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  • Rick Martin

The Steps to investing in your first Real Estate syndication


Investing in a syndication just takes a few easy steps.
Investing in a syndication just takes a few easy steps.

Life is becoming expensive. If you are raising a family, you are feeling it. You have to pay for diapers, daycare, swim lessons, soccer clubs, piano lessons, and college, all while trying to prepare for retirement. It's daunting. Even if we aren't raising a family, as the cost of living continues to climb, so does our need to create multiple income streams. Hence, we never have to worry about our nest egg running out.

If you are here, you probably know what real estate syndication means. If you need a quick summary, This video succinctly explains it all in a minute.


Most real estate investors learn to invest through buying a single-family home or rental property. While it takes researching markets and understanding competitive rents, it may not feel as daunting as investing in commercial real estate or something as significant as an apartment building.


While a real estate syndication (a group investment) sounds complex, the good news for passive investors is that all of the hard work is taken out of their hands. Still, for those that have never invested in syndications, there are steps to be followed, and that is what this article will attempt to make clear.

We'll cover all the steps of the real estate syndication process so that you can be ready to invest in your first real estate syndication.


The basic steps of investing in a real estate syndication:

1. What are your investing goals?

2. Find an investment opportunity that fits

3. Reserve your spot in the deal

4. Review the P.P.M. (private placement memorandum)

5. Send in your funds


Step #1 - What are your investing goals?


Your financial goals really can be broken down into two strategies - cash flow, appreciation, or maybe a combination of the two. It doesn't take a financial advisor to tell you where you are in life, and it is also not necessarily age-dependent. Some may assume that cash flow in the form of rental income only applies to those that are cresting upon our golden years. The whole F.I.R.E. (financial independence through real estate) movement relies on cash-flowing assets. You need to earn enough passive income to replace your earned income. Once you accomplish this, you can quit your job if you so choose. In the rearview mirror, those in the traditional retirement years who have a job/career will need more cash flow since they no longer have the salary coming in.


Maybe you are pretty happy in your career and have no intention of quitting that job. Additional income streams supporting your salary are always a sound strategy. However, you may be primarily concerned with growing your wealth and gaining some tax benefits. One of the best ways to can accomplish this is through capital appreciation via real estate. There is a saying: Don't wait to buy real estate, buy real estate and wait. Over time you will see your net worth significantly increase if you can begin welcoming real estate into your portfolio and watch it appreciate over time.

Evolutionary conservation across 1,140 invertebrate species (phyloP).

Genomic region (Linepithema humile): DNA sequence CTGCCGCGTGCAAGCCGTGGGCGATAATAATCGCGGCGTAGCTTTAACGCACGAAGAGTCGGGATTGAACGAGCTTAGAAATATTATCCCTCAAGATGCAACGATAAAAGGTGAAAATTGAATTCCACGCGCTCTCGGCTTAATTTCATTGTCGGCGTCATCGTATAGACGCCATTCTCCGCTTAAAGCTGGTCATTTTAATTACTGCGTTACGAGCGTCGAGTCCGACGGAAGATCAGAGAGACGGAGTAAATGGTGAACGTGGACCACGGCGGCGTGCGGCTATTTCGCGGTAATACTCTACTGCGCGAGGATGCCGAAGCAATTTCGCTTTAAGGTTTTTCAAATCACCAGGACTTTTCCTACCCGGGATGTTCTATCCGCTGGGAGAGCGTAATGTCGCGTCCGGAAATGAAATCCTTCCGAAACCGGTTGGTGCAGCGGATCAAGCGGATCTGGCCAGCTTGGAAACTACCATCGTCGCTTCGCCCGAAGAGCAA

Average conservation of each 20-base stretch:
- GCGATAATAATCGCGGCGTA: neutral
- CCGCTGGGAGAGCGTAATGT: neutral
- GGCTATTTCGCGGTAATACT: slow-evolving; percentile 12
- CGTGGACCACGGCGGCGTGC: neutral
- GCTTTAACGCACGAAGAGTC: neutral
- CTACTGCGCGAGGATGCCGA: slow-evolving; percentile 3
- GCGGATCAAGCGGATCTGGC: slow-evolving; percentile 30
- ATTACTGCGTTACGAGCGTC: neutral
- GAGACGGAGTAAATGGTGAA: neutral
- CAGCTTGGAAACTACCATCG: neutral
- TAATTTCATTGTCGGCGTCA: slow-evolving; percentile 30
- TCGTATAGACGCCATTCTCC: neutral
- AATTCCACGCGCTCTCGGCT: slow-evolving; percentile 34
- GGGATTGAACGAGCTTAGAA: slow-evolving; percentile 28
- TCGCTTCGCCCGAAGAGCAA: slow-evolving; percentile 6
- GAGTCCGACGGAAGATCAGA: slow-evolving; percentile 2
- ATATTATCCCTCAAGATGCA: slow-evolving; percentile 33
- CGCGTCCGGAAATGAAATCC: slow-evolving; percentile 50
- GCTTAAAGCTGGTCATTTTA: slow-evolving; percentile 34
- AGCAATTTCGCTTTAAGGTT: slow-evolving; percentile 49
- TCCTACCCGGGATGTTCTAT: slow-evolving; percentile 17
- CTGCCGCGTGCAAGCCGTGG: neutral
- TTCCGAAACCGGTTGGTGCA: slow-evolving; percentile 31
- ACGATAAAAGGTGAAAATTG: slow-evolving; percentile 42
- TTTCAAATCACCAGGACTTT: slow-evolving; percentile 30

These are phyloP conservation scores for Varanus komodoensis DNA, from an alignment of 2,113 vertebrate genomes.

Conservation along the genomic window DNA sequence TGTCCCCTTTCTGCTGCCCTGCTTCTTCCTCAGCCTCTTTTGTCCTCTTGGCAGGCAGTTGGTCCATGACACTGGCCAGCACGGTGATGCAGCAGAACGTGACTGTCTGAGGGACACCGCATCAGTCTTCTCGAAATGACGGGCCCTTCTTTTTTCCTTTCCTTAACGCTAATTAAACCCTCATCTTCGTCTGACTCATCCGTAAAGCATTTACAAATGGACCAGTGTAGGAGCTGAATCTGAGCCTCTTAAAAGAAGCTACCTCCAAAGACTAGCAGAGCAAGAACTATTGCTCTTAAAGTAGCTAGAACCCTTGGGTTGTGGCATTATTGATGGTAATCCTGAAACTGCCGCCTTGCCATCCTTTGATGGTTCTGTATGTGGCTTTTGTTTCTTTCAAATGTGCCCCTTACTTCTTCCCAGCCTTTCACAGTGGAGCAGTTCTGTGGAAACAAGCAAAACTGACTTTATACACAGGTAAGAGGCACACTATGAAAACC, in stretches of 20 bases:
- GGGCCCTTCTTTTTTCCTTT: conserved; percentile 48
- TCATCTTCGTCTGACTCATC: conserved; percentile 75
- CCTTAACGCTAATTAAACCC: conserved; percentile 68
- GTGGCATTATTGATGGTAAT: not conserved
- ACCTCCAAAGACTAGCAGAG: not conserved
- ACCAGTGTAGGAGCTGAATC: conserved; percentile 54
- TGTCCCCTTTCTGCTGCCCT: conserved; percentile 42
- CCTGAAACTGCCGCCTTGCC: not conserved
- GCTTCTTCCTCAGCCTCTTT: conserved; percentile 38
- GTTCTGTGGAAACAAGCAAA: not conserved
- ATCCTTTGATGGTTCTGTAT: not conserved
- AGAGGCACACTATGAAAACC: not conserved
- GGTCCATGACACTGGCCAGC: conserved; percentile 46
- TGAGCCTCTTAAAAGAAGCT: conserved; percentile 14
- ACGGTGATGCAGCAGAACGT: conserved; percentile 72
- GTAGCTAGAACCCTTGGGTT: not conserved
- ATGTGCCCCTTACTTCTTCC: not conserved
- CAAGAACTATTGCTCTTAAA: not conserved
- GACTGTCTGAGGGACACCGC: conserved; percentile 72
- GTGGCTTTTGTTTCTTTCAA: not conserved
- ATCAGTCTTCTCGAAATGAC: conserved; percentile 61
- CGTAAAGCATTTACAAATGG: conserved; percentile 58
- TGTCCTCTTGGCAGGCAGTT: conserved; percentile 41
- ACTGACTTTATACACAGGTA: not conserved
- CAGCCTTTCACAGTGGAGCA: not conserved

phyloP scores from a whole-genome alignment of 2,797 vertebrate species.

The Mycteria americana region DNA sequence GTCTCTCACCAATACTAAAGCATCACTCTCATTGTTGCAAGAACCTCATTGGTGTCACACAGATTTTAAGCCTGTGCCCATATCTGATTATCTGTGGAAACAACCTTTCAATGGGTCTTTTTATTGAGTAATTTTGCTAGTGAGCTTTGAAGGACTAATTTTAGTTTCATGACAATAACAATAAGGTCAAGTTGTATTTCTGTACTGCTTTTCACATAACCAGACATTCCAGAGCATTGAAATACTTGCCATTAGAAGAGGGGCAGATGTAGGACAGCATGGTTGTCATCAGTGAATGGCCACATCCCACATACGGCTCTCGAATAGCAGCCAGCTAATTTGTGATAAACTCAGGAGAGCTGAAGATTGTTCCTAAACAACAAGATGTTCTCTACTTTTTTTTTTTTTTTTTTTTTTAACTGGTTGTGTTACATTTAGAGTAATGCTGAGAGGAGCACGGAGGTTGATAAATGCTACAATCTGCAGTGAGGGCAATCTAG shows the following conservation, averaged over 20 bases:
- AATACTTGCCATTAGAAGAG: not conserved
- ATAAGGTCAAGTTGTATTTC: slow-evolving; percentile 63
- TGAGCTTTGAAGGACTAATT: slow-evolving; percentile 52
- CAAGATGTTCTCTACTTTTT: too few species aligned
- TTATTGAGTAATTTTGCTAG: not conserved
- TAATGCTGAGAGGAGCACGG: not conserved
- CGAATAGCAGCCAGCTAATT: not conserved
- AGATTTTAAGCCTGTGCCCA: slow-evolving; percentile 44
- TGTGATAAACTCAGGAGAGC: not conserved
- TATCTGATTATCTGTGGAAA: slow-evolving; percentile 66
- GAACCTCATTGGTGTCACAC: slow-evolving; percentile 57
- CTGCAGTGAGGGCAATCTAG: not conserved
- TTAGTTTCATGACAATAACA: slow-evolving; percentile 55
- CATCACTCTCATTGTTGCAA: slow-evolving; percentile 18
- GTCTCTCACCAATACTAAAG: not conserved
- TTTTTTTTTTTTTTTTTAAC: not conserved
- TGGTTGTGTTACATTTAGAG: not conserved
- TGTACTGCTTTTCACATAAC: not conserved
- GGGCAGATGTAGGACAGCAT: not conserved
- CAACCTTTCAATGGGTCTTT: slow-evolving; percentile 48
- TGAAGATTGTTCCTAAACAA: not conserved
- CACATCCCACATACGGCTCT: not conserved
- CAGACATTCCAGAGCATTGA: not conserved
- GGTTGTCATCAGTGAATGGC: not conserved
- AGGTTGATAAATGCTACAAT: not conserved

Does it have to be one or the other - cash flow or appreciation? I am happy to report no, and you can get the best of both worlds through value add apartment investing. These buildings cash flow from day one but still have plenty of room to increase the property's value through operational improvements and renovations.

Suppose you don't like the sound of becoming a property manager. In that case, apartment syndications can be a great way to grow your real estate portfolio. All without all the headaches of being a landlord. Doesn't this sound like a great deal?


Consider both your short-term and long-term investing goals once you decide to invest in a real estate syndication. You want to be sure to find investment opportunities that best fit your personal goals.


Think about the amount of capital you have to invest and the length of time you want that money invested. What tax advantages you're looking for, and are you investing primarily for ongoing cash flow to help offset your income, long-term appreciation, or a hybrid of both.

Step #2 – Find a Fitting Investment Opportunity


Once you've decided between cash flow, appreciation, or some combination of the two, aim to find a deal in alignment with these goals. Real estate syndication projects are available, ranging from ground-up construction to value-add assets and even turnkey syndications. Now you may be wondering, how could you have access to these opportunities? Isn't this only available to an inner circle of the very rich?